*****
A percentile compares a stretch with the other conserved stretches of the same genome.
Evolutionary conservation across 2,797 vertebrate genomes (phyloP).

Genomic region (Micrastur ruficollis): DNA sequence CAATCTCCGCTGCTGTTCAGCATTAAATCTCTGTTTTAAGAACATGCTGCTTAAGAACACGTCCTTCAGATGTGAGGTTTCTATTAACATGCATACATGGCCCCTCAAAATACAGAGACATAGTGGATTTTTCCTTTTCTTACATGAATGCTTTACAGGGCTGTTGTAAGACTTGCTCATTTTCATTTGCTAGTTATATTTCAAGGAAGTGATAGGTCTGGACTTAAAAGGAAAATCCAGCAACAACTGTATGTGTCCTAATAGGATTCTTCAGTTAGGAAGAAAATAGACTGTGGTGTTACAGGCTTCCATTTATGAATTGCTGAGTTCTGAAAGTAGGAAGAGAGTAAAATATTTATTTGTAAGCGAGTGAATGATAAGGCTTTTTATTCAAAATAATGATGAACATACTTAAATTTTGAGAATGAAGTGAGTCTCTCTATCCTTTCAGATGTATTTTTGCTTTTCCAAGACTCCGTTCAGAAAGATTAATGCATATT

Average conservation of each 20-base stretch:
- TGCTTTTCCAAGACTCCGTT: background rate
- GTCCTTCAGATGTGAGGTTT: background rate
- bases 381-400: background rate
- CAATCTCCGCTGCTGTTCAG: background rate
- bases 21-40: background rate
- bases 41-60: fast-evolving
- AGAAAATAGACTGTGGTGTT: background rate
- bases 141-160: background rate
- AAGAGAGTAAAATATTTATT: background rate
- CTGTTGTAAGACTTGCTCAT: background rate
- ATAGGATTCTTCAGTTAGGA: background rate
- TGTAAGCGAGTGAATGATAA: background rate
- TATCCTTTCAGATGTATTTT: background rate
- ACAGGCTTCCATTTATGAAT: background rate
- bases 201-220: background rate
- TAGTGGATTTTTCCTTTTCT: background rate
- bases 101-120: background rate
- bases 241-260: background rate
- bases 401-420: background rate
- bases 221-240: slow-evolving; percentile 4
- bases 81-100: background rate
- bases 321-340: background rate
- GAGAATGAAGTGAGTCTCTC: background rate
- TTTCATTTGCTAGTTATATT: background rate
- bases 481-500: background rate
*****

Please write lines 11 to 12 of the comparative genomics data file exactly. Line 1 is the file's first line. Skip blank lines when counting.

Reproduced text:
- AGAAAATAGACTGTGGTGTT: background rate
- bases 141-160: background rate